WASHINGTON: Japanese start-up Astroscale thinks its space junk technology can be used by the Pentagon for on-orbit satellite servicing, to build a foundation for its ultimate goal of building a space debris removal business, says Ron Lopez, president and managing director of the company’s new US unit.
“Debris removal is the immediate focus for the company, but there is a lot of [technology] applicability to adjacent areas of the market that end up leading to capabilities that the military needs,” Lopez explained in an interview. “DoD is a customer like any other, with a future need for servicing its own satellites to extend mission life.”
For example, Astroscale’s sensor and guidance technology that allows it to precisely rendezvous with a piece of debris could also be used by the Air Force to do the same with an active satellite, he said, to inspect it or to make repairs. Likewise, the firm’s docking technology is applicable to many types of servicing missions, such as re-fueling, that are of interest to DoD.
Astroscale US thus is seeking American partners to help it break into the military space marketplace — starting small with component and tech demos. “We are still in early stage of discussions, and trying to understand what the requirements are,” Lopez said. “We’ve been busy building partnerships with a lot of small- and mid-sized companies,” he added, to bring together “a very innovative set of technologies and capabilities” that can bring “value-added to the commercial marketplace and DoD as well.”
Astroscale launched its US subsidiary in April, opening an office near Denver and is slowly building a staff (currently number four full time employees.) The US subsidiary expands the company from the Japanese headquarters, and branches in Singapore and the United Kingdom. It recently garnered another $30 million to its Series D funding that brings the total amount of capital raised in the round to $132 million, according to the corporate website.
The company, founded by Japanese tycoon Nobu Okada in 2013, is fully aware that it is cannot make a business case for orbital debris removal today. There simply isn’t a country or a customer ready to pay to fully develop the technology required at the moment; nor is it clear that even if the technology is there customers would be incentivized to pay someone to take out their trash if there is no legal requirement to do so. Indeed, there may even be legal obstacles since the 1967 Outer Space Treaty deems debris the property of the launching state, meaning that a garbage collector would need permission of the owner to do so.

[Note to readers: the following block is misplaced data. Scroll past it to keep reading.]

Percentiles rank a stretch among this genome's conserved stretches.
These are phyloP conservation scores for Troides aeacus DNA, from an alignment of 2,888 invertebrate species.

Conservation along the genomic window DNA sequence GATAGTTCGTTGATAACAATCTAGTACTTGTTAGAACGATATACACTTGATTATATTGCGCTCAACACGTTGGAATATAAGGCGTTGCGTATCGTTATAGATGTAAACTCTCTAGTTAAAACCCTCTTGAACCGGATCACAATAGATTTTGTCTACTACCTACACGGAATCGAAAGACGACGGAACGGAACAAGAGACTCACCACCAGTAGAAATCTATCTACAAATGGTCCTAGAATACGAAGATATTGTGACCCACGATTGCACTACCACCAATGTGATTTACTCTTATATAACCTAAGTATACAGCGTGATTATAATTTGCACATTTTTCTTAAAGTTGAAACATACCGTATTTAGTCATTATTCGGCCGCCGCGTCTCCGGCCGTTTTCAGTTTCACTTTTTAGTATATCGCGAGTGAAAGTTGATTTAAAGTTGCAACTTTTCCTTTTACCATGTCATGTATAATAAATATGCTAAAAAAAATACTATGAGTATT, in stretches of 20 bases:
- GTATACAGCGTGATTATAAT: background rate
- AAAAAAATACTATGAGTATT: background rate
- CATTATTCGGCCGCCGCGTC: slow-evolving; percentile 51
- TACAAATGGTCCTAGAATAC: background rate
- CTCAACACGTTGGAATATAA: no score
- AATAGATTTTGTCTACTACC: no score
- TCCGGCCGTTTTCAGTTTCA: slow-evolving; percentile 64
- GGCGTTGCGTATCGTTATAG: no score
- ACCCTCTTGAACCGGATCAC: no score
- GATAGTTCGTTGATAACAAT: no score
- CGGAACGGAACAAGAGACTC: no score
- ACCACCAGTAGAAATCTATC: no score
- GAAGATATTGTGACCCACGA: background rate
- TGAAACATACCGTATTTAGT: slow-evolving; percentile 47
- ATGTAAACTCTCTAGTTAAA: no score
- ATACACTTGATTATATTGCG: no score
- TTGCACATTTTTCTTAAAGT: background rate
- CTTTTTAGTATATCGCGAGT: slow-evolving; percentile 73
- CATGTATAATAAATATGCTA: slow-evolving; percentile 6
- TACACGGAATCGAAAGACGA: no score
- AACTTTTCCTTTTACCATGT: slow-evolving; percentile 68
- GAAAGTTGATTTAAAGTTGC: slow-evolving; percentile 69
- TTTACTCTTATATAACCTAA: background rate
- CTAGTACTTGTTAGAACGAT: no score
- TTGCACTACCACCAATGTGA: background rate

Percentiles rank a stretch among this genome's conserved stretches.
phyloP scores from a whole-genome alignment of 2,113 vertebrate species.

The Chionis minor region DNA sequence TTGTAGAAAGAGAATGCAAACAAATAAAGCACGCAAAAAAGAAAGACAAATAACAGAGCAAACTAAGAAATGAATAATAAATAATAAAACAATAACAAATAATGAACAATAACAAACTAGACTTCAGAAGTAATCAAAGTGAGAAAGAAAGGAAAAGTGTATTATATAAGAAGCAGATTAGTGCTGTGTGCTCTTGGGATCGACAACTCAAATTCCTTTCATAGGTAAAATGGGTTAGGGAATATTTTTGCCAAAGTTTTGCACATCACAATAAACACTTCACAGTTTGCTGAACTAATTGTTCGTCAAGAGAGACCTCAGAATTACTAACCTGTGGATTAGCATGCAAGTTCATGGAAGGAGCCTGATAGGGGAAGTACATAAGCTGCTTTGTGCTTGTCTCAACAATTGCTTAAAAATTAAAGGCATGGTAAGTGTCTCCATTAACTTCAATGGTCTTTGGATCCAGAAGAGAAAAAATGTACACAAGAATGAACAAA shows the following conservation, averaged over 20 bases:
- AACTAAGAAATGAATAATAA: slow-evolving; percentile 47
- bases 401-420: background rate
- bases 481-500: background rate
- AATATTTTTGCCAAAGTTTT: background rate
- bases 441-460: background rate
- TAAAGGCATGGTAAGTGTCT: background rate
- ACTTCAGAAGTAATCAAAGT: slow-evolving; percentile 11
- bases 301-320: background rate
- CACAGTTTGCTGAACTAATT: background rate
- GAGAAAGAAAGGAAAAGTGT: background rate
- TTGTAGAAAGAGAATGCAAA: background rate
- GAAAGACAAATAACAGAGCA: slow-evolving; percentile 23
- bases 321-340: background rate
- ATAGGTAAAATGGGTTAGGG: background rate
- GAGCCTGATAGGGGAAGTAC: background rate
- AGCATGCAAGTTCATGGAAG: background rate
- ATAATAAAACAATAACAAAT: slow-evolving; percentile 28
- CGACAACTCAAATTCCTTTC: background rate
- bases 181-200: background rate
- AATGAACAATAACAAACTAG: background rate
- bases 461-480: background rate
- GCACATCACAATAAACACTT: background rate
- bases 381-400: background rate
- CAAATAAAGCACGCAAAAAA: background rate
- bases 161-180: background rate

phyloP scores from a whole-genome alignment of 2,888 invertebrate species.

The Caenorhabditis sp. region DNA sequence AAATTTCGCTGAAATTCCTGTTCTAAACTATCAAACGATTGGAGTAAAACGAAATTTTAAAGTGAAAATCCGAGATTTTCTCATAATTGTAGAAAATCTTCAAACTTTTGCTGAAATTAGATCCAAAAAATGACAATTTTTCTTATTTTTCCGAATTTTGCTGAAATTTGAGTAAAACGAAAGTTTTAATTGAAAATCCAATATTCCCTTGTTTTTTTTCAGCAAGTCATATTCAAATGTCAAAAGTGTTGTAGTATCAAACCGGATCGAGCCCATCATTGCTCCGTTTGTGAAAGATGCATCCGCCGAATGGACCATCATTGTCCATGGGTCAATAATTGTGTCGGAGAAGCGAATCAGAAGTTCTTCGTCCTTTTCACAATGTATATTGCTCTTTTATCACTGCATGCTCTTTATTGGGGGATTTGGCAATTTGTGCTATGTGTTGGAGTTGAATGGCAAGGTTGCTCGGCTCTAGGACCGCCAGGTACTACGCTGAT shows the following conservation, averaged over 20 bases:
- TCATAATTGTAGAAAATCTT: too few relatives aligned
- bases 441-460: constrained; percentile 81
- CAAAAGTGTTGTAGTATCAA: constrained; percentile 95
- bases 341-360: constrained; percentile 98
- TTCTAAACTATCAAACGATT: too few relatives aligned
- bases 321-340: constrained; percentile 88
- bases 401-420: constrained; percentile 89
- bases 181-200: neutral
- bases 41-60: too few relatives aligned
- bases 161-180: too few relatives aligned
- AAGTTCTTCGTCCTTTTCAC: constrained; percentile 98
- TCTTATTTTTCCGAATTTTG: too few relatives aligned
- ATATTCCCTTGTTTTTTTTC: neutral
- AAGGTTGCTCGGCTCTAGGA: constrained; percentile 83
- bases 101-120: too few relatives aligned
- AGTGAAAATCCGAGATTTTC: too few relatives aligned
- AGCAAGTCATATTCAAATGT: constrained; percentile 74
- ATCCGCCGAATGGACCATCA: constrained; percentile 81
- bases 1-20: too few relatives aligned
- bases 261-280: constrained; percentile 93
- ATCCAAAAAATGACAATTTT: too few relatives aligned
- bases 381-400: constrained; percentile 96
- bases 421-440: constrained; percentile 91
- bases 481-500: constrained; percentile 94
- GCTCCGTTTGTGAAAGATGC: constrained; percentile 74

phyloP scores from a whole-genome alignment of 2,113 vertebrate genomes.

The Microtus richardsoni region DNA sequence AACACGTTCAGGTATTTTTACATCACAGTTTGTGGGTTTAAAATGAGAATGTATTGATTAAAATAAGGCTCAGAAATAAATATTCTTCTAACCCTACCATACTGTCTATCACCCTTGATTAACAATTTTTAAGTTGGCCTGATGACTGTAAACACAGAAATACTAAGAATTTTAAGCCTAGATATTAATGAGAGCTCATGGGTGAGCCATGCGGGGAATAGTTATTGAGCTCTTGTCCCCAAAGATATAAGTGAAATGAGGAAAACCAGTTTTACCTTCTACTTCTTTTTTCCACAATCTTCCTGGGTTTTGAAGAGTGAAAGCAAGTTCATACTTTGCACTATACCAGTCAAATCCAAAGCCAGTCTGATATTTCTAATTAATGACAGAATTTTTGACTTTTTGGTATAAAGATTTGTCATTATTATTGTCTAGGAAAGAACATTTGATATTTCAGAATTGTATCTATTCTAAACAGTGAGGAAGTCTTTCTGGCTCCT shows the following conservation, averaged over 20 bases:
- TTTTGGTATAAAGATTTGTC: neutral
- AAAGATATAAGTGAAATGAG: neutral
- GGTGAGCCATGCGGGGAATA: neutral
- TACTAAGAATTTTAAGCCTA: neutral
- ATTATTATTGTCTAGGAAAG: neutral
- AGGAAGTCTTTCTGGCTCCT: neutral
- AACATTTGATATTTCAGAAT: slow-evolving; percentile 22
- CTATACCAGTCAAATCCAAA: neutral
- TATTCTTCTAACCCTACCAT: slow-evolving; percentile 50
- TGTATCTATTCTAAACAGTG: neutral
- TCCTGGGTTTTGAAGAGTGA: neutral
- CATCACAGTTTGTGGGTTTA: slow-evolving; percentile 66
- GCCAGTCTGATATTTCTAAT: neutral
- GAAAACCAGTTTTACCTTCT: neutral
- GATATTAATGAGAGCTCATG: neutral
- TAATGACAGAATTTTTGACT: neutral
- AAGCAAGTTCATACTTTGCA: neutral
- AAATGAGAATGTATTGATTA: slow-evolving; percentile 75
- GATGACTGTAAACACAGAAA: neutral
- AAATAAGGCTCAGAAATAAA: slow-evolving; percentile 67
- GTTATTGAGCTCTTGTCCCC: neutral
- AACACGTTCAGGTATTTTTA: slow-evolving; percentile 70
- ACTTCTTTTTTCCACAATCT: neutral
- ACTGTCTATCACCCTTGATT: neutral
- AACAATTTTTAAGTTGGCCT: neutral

Therefore, on-orbiting servicing is a nearer-term mission that will allow the company to continue to thrive and grow. “On-orbit servicing can enable space debris removal,” Lopez summed up. “We are working with customers who have an interest in adjacent missions; those interests help us develop our core techology.”
The Air Force actively has been exploring on-orbit servicing technologies through a series of small business and tech demo projects. For example, in July, the Air Force Research Laboratory (AFRL) updated its request for information (RFI) designed to help the service get a grip on the available industrial base for autonomous Rendezvous and Proximity Operations (RPO) and “InspectorSat capabilities,” as well as the limits of current commercial technologies. Responses were due Aug. 9.
Further, the space industry is lobbying hard for the Commerce Department to issue new US government rules to ease development of on-orbit servicing technologies and spur the market via more coherent licensing obligations. Licensing for satellites that can perform proximity operations — that is, can safely maneuver around another satellite or a piece of debris, dock with that object, and perform some function such as re-fueling — currently falls between agency cracks. Meanwhile, the CONFERS consortium, led by the Defense Advanced Research Projects Agency (DARPA) is working to develop industry-created best practices for such tricky space operations.
Despite the hurdles for a non-US company to get its subsidiary fully credentialed to compete for DoD contracts, Lopez says being a wholly-owned Japanese company is a help, not a hindrance, because of the high level placed on cooperation in space by Tokyo and Washington. While bilateral and multilateral collaboration is often equated with simply “trying to fulfill political objectives,” Lopez stressed that it also helps the countries involved to reduce schedule and cost risks. “When we have real and evolving threats, the need is urgent and we have an environment where our tax dollars are constrained,” he said, “what that translates into is that collaboration is a way to reduce risks.”